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Ads that work so long as you don't think

The Obama campaign unveiled its first salvo against Mitt Romney's controversial private-sector background yesterday, an offensive the Republican campaign surely knew was coming eventually. This morning, the former governor released a two-minute clip in response, which had almost certainly been prepped and was ready to go.

The point of the video is to show three unemployed Iowans who are clearly struggling, and whom Romney hopes to use as proof the "Obama economy" not working. (Presumably, by this logic, if the president's economic policies were worthwhile, unemployment would be zero percent, and Republicans wouldn't be able to find anyone who could appear on camera.)

There's nothing to connect the president to the plight of the individuals in the video -- unlike, say, the plight of those who got laid off because Romney's vulture capital firm threw them out of work -- but we're supposed to blame Obama anyway. What's more, there's nothing in the clip to explain why these struggling folks would be better off under a Romney administration that intends to cut taxes for the wealthy while slashing public investments that benefit working families, but we're probably not supposed to think too much about that, either.

What's more, as Jamelle Bouie explained, What stands out about this video is that the Romney campaign has moved away from acknowledging any roots to the crisis, which would require a nod to the previous, Republican president, and treating the Great Recession as a random event -- like a bad hurricane or tornado -- for which no one is responsible. In this narrative, the GOP didn't mismanage the economy into the deepest downturn since the Great Depression. Rather, the economic crisis simply happened, ex nihilo, and Obama did nothing to stop or mitigate it."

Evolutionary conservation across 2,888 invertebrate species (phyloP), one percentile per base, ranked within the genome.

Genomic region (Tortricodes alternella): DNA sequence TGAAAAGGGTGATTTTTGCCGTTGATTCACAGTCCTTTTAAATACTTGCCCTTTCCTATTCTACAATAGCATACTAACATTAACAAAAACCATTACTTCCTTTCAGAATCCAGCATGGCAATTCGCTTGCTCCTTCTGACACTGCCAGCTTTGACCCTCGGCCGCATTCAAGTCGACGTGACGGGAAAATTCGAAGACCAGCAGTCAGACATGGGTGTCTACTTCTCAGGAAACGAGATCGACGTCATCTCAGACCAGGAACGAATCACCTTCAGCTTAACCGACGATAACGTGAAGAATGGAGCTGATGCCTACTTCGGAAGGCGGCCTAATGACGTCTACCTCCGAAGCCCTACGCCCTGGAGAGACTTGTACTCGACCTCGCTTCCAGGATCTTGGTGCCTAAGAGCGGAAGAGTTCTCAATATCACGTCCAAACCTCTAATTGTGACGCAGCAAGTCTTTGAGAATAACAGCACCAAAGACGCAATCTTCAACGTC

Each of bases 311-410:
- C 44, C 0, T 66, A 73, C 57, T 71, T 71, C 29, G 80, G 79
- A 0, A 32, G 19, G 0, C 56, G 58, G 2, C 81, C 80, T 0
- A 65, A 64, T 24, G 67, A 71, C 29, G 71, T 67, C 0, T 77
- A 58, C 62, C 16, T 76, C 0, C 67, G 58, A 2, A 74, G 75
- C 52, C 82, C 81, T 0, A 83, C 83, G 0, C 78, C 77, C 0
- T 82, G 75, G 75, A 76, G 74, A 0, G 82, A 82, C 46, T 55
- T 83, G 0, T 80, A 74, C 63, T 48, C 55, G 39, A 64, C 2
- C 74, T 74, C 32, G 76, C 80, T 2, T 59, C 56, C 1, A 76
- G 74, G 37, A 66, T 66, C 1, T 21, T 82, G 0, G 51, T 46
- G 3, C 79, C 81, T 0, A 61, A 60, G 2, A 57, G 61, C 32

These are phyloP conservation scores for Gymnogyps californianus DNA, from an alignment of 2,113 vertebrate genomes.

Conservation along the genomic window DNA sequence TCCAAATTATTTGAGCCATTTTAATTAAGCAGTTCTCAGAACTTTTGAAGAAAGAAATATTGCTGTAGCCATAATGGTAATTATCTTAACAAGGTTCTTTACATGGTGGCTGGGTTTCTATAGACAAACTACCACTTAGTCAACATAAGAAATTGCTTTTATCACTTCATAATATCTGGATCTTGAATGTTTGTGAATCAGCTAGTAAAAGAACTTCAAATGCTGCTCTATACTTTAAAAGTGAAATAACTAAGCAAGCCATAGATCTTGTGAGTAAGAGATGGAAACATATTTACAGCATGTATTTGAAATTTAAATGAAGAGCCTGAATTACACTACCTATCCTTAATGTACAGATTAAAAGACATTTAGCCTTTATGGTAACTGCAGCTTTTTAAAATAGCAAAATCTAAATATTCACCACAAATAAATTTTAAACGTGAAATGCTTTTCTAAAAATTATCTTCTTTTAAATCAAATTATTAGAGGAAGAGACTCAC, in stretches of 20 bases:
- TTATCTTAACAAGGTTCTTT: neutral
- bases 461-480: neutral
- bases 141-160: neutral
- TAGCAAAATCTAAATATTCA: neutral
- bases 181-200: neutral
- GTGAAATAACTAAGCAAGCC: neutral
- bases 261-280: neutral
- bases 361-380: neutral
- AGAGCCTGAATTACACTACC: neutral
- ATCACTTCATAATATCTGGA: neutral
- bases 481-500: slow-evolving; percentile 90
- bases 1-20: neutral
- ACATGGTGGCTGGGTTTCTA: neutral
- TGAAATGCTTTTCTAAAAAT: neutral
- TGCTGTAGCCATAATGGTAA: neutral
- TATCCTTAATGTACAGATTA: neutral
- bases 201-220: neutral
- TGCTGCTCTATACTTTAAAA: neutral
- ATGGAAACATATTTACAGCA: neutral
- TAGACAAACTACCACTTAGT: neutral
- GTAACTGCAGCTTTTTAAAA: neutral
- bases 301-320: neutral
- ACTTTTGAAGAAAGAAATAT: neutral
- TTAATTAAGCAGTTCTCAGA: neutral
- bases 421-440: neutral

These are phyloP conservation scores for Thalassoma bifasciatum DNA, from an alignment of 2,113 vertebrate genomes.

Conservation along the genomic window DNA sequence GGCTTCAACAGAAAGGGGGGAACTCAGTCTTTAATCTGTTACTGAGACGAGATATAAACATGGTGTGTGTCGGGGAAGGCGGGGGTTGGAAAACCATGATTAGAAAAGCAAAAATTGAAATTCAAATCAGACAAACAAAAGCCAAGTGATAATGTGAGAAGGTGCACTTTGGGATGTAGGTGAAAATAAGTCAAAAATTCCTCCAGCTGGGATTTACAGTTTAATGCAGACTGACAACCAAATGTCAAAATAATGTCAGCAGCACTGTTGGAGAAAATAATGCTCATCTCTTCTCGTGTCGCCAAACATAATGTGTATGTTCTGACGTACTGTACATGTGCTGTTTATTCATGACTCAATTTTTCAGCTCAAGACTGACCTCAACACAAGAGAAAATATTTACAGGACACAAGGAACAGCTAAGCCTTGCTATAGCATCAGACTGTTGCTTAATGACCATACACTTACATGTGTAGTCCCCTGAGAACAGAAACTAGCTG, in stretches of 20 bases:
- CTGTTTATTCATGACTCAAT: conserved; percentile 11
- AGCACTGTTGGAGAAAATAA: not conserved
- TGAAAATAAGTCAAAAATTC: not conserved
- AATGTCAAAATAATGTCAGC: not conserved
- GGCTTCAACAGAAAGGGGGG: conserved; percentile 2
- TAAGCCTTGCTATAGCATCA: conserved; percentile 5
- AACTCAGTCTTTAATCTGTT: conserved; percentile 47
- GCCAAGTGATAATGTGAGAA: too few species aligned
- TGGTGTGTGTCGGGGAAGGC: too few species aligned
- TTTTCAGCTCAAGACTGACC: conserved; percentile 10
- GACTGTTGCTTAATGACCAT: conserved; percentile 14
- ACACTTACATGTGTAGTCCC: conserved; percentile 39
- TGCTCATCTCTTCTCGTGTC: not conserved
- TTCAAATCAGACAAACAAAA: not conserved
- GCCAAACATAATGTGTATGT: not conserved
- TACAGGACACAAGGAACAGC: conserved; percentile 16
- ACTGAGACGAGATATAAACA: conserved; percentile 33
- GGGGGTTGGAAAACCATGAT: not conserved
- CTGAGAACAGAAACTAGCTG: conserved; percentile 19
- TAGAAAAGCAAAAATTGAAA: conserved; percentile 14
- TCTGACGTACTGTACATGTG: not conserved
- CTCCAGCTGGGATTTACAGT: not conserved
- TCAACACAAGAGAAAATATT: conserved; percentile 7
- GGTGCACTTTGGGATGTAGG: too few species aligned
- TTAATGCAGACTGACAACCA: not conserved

Romney's video, in other words, is powerful just so long as you have a very short memory, no understanding of current events, and no interest in the candidates' backgrounds, platforms, or ideas.

Romney's target demographic, in other words, is uninformed amnesiacs.

But there's another catch: the Republican's video highlights a closed Frigidaire plant. In 2012, Frigidaire is ... hiring.

Greg Sargent explained that Frigidaire, which is owned by Electrolux, first started the process of shifting manufacturing jobs to Mexico in 2006, which, if memory serves, predates Obama's election. Blaming the president for Bush-era economic trends isn't just foolish; it's dishonest.

But complicating the story further is that Romney would have voters believe Obama deserves blame for an Electrolux plant closing, but doesn't deserve credit for an Electrolux plant opening.

...Electrolux is actually adding more jobs in the United States now than were lost in Webster City. The company is building a plant in Tennessee to manufacture cooking products, and it's expected to add 1,200 jobs.

The rub, though, is that this new plant, which is shipping jobs here from Canada, is being built in part because of incentives created by city, county and state government, [Caryn Klebba, a spokesperson for Electrolux] confirms -- exactly the sort of government "picking winners and losers" that Romney likes to decry. Obama, by contrast, favors this sort of use of government resources to create American jobs.

The Romney campaign assumes, probably correctly, that relevant details and facts will go completely unnoticed by voters. We're supposed to see three people who got laid off in Iowa, assume that they weren't laid off by Bain Capital, and blame Obama for the fact that they're struggling. Don't think too much and the video has a certain child-like logic -- Obama's the president; unemployment is still high; so it's best to replace the president.

I imagine Republicans could have run similar attacks in 1936: highlight people unemployed because of the Great Depression, tell voters to blame FDR, and hope Americans don't remember Hoover.

But outside of uninformed amnesiacs, it's not clear why the mainstream should take misleading videos like these seriously.